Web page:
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New Mexico Flight Ban Stopped–Call To Action Brings Favorable Outcome

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RAF New Mexico Liaison Ron Keller learned of a proposed rule change by the New Mexico Game Commission that would have limited aircraft use, and had the potential to limit recreational aviation.

The Game Commission was intent on banning aerial game scouting by eliminating the long standing “48 hour rule”. The new proposal would have made it unlawful “for any individual, for the purpose of hunting, to locate or assist in locating a protected species from or with the aid of an aircraft or drone . . . during the period beginning on August 1 and ending on January 31 . . .”  Keller and other New Mexico pilots feared that general aviation pilots may not be familiar with hunting seasons or game unit boundaries, and could be questioned and potentially cited for flights over hunting areas.

Former RAF director Rol Murrow, RAF Liaison Larry Filener, and Steve Summers all went on record in opposition to the proposal at public meetings as early as summer 2017. The Commission tabled the proposal until September 2018 when they again proposed the limit in earnest. Keller issued a Call To Action, and RAF membership, New Mexico Pilots Assoc., and AOPA became engaged and responded positively.

The seven-member Game Commission met Friday, November 30 in Roswell, NM for the final decision on rule change proposals.

Keller and RAF member and AOPA ASN Volunteer Ron Orozco testified. (Orozco owns a ranch airstrip and B&B and was instrumental in preventing closure of Lordsburg, NM airport by working with AOPA.)

The Commission acknowledged receiving over 800 letters, an all-time record. Keller estimated that at least 500 opposed the aviation ban, based on the numbers provided by the presentation at the meeting. After hearing testimony, the voice vote was unanimous in favor of keeping the existing rules, thus removing the threat to recreational aviation.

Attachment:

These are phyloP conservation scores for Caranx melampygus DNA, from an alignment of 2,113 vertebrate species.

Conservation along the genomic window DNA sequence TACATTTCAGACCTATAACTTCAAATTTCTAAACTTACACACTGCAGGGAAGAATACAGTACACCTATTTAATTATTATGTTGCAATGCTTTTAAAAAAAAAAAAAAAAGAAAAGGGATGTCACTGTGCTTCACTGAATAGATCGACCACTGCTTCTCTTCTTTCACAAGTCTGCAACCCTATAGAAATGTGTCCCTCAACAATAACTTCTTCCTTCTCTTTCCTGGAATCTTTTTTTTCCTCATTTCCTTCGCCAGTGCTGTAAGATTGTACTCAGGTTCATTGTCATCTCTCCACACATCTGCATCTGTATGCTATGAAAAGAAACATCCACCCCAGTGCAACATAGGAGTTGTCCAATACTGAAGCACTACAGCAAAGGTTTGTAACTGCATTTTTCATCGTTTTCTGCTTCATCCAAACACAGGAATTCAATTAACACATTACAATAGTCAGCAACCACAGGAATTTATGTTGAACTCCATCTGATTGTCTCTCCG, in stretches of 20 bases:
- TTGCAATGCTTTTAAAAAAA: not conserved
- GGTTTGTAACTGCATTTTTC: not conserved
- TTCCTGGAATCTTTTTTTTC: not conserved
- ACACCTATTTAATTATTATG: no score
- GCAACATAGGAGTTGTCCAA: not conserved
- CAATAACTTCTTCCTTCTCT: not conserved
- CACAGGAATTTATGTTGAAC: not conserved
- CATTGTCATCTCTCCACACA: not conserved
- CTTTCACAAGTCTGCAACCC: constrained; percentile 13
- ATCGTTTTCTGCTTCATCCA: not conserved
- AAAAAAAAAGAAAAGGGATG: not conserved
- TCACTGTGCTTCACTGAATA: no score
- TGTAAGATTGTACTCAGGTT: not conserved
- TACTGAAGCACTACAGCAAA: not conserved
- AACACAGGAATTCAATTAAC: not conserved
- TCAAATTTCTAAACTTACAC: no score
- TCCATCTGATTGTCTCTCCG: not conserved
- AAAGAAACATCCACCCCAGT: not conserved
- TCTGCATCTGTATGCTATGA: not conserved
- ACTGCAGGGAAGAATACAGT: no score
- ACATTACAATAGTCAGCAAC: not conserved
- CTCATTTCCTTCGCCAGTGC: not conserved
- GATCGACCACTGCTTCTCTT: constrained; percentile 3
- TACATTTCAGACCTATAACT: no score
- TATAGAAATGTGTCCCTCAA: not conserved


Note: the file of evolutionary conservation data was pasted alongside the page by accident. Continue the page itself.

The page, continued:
“Several factors played into this positive outcome,” Keller said. “Our attendance at meetings, meeting with commissioners, and RAF, NMPA, and AOPA letters were vitally important. The hundreds of individual letters the commissioners received was a huge eye opener for them.” One commissioner stated publicly that he was “very impressed with the professional quality of the letters, and that they were all individually written.” 

RAF Chairman John McKenna thanked Keller for his efforts, adding, “I hope those of you who worked on this realize the importance of your efforts. This does more than keep an ill thought-out rule off the books — it tells policy makers that the aviation community is alive, concerned and willing to stand up for what we believe is right. This counts all over the country.” 

AOPA CEO Mark Baker added, “Congratulations to all. Accomplished with good old-fashioned grassroots hard work.”

 

Photo: Ron Krohn